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College of Law to hold conference on homeowner rights

September 25, 2012

The ASU Homeowner Advocacy Unit at theCollege of Law will host a day-long conference on homeowner rights under the National Mortgage Settlement, Oct. 19. The conference will feature Joseph A. Smith, National Settlement Monitor, as the keynote speaker, and will be among the first public presentations of homeowners’ rights under this historic settlement.

For tickets to this free event, which will be held from 8:30 a.m. to 5 p.m. in the College of Law’s Armstrong Hall on the Tempe campus, click here. A reception will follow.

“I recently released my first progress report on the banks’ progress under the Settlement, and I look forward to sharing what I’ve found. Additionally, improving the way consumers are treated in mortgage servicing is worthy of lengthy discussion, and I look forward to hearing the opinions of the experts who will gather to discuss these important issues,” Smith said.

The conference is open to homeowners, homeowner advocates and the public interested in learning more about the settlement.

“This will be an excellent opportunity for homeowners to hear about the status of the housing market, and opportunities for homeowners under the settlement,” said Monique Wilhite, Director of the Homeowner Advocacy Unit. “We will also have experts who understand the modification process, and some of the hurdles homeowners may face in the process.”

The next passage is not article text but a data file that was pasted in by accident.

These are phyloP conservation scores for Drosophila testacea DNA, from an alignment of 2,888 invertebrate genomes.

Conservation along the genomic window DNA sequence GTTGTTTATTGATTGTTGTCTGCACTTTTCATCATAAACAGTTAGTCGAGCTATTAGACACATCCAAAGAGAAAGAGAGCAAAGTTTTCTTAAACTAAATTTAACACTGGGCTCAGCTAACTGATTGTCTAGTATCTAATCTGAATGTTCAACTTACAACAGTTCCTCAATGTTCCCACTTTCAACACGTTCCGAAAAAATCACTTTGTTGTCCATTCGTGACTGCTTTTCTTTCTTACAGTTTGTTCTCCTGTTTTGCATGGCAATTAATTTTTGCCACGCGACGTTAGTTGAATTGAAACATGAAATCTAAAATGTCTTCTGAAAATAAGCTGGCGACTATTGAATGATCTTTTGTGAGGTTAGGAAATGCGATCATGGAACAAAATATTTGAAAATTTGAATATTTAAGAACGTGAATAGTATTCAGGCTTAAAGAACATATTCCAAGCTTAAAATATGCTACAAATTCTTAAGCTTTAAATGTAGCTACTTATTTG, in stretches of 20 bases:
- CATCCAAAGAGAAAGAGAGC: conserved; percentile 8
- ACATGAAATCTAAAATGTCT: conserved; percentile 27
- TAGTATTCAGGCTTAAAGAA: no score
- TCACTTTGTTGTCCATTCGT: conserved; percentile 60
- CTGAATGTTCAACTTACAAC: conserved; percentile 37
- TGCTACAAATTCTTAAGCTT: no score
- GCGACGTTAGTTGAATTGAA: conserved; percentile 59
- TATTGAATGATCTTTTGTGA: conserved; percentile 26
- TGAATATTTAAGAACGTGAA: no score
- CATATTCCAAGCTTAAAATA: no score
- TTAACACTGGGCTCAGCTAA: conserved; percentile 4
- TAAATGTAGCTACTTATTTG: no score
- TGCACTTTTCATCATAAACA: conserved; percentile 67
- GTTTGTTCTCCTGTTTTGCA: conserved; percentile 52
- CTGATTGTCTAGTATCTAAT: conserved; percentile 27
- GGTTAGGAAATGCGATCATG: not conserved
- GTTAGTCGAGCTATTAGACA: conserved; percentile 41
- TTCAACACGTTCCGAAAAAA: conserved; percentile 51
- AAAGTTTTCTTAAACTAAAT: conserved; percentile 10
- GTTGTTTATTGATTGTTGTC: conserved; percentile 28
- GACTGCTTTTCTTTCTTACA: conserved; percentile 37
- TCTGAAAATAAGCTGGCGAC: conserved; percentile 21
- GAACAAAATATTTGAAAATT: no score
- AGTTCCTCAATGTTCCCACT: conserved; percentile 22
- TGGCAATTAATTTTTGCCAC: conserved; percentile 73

In February, five of the largest U.S. banks entered into a settlement agreement with 49 state attorneys general to resolve claims about the way banks serviced home loans during the mortgage crisis. The settlement resulted in more than $25 billion in monetary sanctions and relief to homeowners.  It also established new rules and regulations to which servicers must adhere when conducting transactions with borrowers.

The conference will include discussions on the progress being made under this settlement by the banks and the states. Key participants will include representatives from the Offices of the Attorneys General of Arizona, California, Nevada and New Mexico. Housing counselors have also been invited to participate.

A discussion of Arizona’s Hardest Hit Fund, established in 2010 to assist homeowners facing imminent foreclosure of their homes, and the relief programs available to them also is planned.

The College of Law’s Homeowner Advocacy Unit, housed in the Civil Justice Clinic, was founded in 2011. Funded through a grant from the Arizona Attorney General’s Office, the HAU represents borrowers who have been victims of mortgage fraud or are facing wrongful foreclosure. In addition, the program trains new attorneys in the skills needed to become effective advocates on behalf of distressed homeowners.